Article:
SOUNDTRACK: SINÉAD O’CONNOR-The Lion and the Cobra (1987).
I was tempted to say that this album came before all of the controversy. But then, she’s always had controversy around her. Just the fact that she had her head shaved was enough to incite some people to alarm (not to mention, we never received this more fierce looking album cover).
But before all of the success of “Nothing Compared 2 U,” she released this amazing, empassioned debut album.
I’ve no idea what the first track is about, but there’s something about her voice on the “oh’s” in particular that still gives me chills. “Mandinka” has a great guitar sound (seemingly destined for hit radio) that seems very out of place on this disc (again, I’m lost on the lyrics here, too).
The album comes into its own with the really odd but delightful “Jerusalem.” Musically it’s got a sort of funk base which resolves itself into a very winning chorus. And, once again, her voice sounds otherworldly. It’s followed by the largely acoustic “Just Like U Said it Would B” (Prince fan much?). It’s a fairly simple song (with interesting arrangement–I like the flute) that builds to a strong climax.
“Never Get Old” opens with some spoken Irish (and features future star Enya), but it’s “Troy” that is the absolute breakthrough on this disc. From the occasionall string swells, to the eerie silences to the incredible heights that she reaches (and the notes that she can hold) it’s really tremendous.
“I Want Your Hands on Me” seems like another grab for a single. The single version featured a bizarre little rap from MC Lyte. In the pantheon of silly rap lyrics, I’ve alwys kept this near the top: “I’m not the kind of girl to put on a show coz when I say no, yo I mean no.” Sentiment and good intentions aside, it’s very clumsy. Not my favoite track.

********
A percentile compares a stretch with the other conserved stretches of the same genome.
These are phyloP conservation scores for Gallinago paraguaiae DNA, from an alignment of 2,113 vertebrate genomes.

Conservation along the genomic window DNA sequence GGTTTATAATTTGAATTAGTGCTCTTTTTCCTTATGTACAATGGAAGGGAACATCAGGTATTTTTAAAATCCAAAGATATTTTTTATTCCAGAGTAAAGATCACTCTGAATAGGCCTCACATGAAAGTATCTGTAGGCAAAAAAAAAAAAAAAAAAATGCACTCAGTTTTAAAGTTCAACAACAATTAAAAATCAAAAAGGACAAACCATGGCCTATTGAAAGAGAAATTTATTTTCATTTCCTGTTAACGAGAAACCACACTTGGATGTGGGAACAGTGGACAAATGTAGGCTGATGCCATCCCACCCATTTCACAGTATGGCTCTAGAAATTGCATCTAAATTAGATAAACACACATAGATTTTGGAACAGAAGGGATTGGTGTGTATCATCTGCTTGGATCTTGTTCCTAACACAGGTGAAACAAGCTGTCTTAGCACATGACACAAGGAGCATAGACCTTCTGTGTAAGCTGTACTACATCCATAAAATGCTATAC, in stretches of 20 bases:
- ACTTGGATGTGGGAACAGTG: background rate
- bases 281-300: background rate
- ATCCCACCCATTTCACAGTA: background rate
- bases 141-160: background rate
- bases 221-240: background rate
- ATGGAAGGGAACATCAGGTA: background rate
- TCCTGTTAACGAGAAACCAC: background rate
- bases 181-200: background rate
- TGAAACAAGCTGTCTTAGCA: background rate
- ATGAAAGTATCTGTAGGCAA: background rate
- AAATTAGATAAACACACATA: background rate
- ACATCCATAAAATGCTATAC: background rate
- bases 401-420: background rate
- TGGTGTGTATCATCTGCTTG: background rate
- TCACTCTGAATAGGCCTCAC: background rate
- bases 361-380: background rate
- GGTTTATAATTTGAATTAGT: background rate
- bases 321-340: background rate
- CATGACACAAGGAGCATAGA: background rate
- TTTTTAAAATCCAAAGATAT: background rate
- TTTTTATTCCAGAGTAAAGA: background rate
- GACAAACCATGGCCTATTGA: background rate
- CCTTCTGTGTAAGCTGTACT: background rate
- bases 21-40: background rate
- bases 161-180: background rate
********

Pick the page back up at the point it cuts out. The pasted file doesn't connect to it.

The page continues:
The final two, “Drink Before the War” and “Just Call Me Joe” are interesting denouements after the pop of “Hands.” “Drink is a slow paced, somewhat quiet track, until the chorus really blasts off. And “Joe” sounds like a demo: a raw electric guitar, cranked way up (but mixed quietly) accompanying Sinéad’s instructions to just call her Joe.
In some ways this album is less subtle, and by that reckoning, less sophisticated, than the bajillion-selling follow up, but I find the naked passion on this disc to be even more amazing.
[READ: Week of August 30, 2010] Ulysses: Episodes 18
The final chapter of Ulysses is all about Molly. It enters her head and doesn’t leave. It doesn’t even pause for punctuation (there’s none in the entire chapter except for the final period). There are paragraph breaks, which means that there are eight sentences in total.
The Episode is crass and sexual, beautiful and moving, personal and insightful and it seems incredibly forward thinking coming from a male writer. And although it gets a lot more press as a stream of consciouness piece, it’s not that far removed from Stephen’s or Bloom’s pieces, [except that she doesn’t actually intearct with anyone to interrupt her thoughts].
The Epsiode reflects upon what we’ve learned in the day. It inadvenrtanetly corrects some misperceptions (regarding Molly’s past infidelities–she didn’t have any–), but it also shows some pretty poor judgments on Molly’s part (mostly regarding Stephen). And there’s just so much going on in the episode that it’s hard to catalog it all. But it is certainly full of a lot of sexual thoughts. (more…)
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